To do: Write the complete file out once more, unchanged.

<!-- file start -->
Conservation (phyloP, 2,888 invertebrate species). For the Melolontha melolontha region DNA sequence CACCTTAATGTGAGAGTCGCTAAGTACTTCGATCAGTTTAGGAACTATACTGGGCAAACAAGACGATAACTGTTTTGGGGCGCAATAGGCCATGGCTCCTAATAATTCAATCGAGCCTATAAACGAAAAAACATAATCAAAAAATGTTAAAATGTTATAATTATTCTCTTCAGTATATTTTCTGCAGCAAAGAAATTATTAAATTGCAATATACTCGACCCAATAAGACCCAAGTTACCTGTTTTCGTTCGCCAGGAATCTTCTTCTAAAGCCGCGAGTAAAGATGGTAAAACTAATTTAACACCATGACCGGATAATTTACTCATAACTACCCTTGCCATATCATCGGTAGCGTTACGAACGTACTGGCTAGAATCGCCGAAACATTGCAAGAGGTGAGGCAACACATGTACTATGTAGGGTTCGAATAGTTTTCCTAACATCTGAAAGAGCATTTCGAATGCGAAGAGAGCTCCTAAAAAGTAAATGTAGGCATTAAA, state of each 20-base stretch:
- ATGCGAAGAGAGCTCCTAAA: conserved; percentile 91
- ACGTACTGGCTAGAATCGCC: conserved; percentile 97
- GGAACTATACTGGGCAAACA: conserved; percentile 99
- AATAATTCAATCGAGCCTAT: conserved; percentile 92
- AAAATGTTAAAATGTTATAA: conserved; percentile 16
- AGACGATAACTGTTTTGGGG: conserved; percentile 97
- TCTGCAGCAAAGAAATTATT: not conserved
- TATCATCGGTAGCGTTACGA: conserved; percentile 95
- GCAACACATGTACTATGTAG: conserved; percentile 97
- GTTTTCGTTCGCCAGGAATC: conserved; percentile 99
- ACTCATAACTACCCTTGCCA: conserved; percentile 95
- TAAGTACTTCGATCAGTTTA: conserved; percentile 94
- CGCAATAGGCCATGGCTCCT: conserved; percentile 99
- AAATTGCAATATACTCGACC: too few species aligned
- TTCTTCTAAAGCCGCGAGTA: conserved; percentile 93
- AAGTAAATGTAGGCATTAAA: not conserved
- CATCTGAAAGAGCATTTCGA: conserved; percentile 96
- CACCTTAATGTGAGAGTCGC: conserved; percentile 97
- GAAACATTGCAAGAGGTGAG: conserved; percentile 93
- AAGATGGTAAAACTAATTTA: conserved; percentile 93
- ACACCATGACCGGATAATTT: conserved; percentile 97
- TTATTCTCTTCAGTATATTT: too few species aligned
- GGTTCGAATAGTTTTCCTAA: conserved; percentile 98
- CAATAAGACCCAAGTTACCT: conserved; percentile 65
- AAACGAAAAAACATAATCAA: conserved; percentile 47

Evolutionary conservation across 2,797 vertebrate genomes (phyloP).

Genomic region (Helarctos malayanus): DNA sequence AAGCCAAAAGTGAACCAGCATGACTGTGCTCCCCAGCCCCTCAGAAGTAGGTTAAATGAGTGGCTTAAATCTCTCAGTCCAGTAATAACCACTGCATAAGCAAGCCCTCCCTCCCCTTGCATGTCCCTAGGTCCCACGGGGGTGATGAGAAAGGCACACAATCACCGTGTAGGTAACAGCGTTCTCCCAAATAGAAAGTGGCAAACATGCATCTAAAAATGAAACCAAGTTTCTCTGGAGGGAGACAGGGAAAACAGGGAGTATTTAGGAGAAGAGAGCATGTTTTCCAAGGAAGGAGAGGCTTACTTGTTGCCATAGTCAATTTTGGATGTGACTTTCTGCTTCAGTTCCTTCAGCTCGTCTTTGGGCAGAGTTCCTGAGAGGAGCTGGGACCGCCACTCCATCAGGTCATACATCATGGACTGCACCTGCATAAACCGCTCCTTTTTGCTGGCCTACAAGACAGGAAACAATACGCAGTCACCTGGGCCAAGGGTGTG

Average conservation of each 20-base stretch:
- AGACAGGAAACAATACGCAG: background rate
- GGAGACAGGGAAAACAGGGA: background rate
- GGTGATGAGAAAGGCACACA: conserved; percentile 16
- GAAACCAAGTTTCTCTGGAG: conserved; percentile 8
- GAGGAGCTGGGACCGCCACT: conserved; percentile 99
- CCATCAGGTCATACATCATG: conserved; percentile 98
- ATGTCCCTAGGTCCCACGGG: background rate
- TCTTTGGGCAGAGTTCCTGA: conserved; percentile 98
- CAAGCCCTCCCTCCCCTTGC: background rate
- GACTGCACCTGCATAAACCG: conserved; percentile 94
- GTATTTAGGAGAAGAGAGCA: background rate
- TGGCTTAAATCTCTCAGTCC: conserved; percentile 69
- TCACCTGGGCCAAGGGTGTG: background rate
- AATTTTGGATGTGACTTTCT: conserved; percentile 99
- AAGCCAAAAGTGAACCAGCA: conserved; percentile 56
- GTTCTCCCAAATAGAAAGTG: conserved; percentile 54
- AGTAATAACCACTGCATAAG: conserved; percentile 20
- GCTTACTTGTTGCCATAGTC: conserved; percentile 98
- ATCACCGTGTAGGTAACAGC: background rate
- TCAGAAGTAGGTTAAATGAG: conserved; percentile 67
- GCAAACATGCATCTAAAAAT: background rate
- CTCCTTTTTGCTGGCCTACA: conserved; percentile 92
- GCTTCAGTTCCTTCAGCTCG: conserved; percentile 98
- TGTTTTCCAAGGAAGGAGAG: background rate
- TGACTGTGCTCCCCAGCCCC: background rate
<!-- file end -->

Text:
Conservation (phyloP, 2,888 invertebrate species). For the Melolontha melolontha region DNA sequence CACCTTAATGTGAGAGTCGCTAAGTACTTCGATCAGTTTAGGAACTATACTGGGCAAACAAGACGATAACTGTTTTGGGGCGCAATAGGCCATGGCTCCTAATAATTCAATCGAGCCTATAAACGAAAAAACATAATCAAAAAATGTTAAAATGTTATAATTATTCTCTTCAGTATATTTTCTGCAGCAAAGAAATTATTAAATTGCAATATACTCGACCCAATAAGACCCAAGTTACCTGTTTTCGTTCGCCAGGAATCTTCTTCTAAAGCCGCGAGTAAAGATGGTAAAACTAATTTAACACCATGACCGGATAATTTACTCATAACTACCCTTGCCATATCATCGGTAGCGTTACGAACGTACTGGCTAGAATCGCCGAAACATTGCAAGAGGTGAGGCAACACATGTACTATGTAGGGTTCGAATAGTTTTCCTAACATCTGAAAGAGCATTTCGAATGCGAAGAGAGCTCCTAAAAAGTAAATGTAGGCATTAAA, state of each 20-base stretch:
- ATGCGAAGAGAGCTCCTAAA: conserved; percentile 91
- ACGTACTGGCTAGAATCGCC: conserved; percentile 97
- GGAACTATACTGGGCAAACA: conserved; percentile 99
- AATAATTCAATCGAGCCTAT: conserved; percentile 92
- AAAATGTTAAAATGTTATAA: conserved; percentile 16
- AGACGATAACTGTTTTGGGG: conserved; percentile 97
- TCTGCAGCAAAGAAATTATT: not conserved
- TATCATCGGTAGCGTTACGA: conserved; percentile 95
- GCAACACATGTACTATGTAG: conserved; percentile 97
- GTTTTCGTTCGCCAGGAATC: conserved; percentile 99
- ACTCATAACTACCCTTGCCA: conserved; percentile 95
- TAAGTACTTCGATCAGTTTA: conserved; percentile 94
- CGCAATAGGCCATGGCTCCT: conserved; percentile 99
- AAATTGCAATATACTCGACC: too few species aligned
- TTCTTCTAAAGCCGCGAGTA: conserved; percentile 93
- AAGTAAATGTAGGCATTAAA: not conserved
- CATCTGAAAGAGCATTTCGA: conserved; percentile 96
- CACCTTAATGTGAGAGTCGC: conserved; percentile 97
- GAAACATTGCAAGAGGTGAG: conserved; percentile 93
- AAGATGGTAAAACTAATTTA: conserved; percentile 93
- ACACCATGACCGGATAATTT: conserved; percentile 97
- TTATTCTCTTCAGTATATTT: too few species aligned
- GGTTCGAATAGTTTTCCTAA: conserved; percentile 98
- CAATAAGACCCAAGTTACCT: conserved; percentile 65
- AAACGAAAAAACATAATCAA: conserved; percentile 47

Evolutionary conservation across 2,797 vertebrate genomes (phyloP).

Genomic region (Helarctos malayanus): DNA sequence AAGCCAAAAGTGAACCAGCATGACTGTGCTCCCCAGCCCCTCAGAAGTAGGTTAAATGAGTGGCTTAAATCTCTCAGTCCAGTAATAACCACTGCATAAGCAAGCCCTCCCTCCCCTTGCATGTCCCTAGGTCCCACGGGGGTGATGAGAAAGGCACACAATCACCGTGTAGGTAACAGCGTTCTCCCAAATAGAAAGTGGCAAACATGCATCTAAAAATGAAACCAAGTTTCTCTGGAGGGAGACAGGGAAAACAGGGAGTATTTAGGAGAAGAGAGCATGTTTTCCAAGGAAGGAGAGGCTTACTTGTTGCCATAGTCAATTTTGGATGTGACTTTCTGCTTCAGTTCCTTCAGCTCGTCTTTGGGCAGAGTTCCTGAGAGGAGCTGGGACCGCCACTCCATCAGGTCATACATCATGGACTGCACCTGCATAAACCGCTCCTTTTTGCTGGCCTACAAGACAGGAAACAATACGCAGTCACCTGGGCCAAGGGTGTG

Average conservation of each 20-base stretch:
- AGACAGGAAACAATACGCAG: background rate
- GGAGACAGGGAAAACAGGGA: background rate
- GGTGATGAGAAAGGCACACA: conserved; percentile 16
- GAAACCAAGTTTCTCTGGAG: conserved; percentile 8
- GAGGAGCTGGGACCGCCACT: conserved; percentile 99
- CCATCAGGTCATACATCATG: conserved; percentile 98
- ATGTCCCTAGGTCCCACGGG: background rate
- TCTTTGGGCAGAGTTCCTGA: conserved; percentile 98
- CAAGCCCTCCCTCCCCTTGC: background rate
- GACTGCACCTGCATAAACCG: conserved; percentile 94
- GTATTTAGGAGAAGAGAGCA: background rate
- TGGCTTAAATCTCTCAGTCC: conserved; percentile 69
- TCACCTGGGCCAAGGGTGTG: background rate
- AATTTTGGATGTGACTTTCT: conserved; percentile 99
- AAGCCAAAAGTGAACCAGCA: conserved; percentile 56
- GTTCTCCCAAATAGAAAGTG: conserved; percentile 54
- AGTAATAACCACTGCATAAG: conserved; percentile 20
- GCTTACTTGTTGCCATAGTC: conserved; percentile 98
- ATCACCGTGTAGGTAACAGC: background rate
- TCAGAAGTAGGTTAAATGAG: conserved; percentile 67
- GCAAACATGCATCTAAAAAT: background rate
- CTCCTTTTTGCTGGCCTACA: conserved; percentile 92
- GCTTCAGTTCCTTCAGCTCG: conserved; percentile 98
- TGTTTTCCAAGGAAGGAGAG: background rate
- TGACTGTGCTCCCCAGCCCC: background rate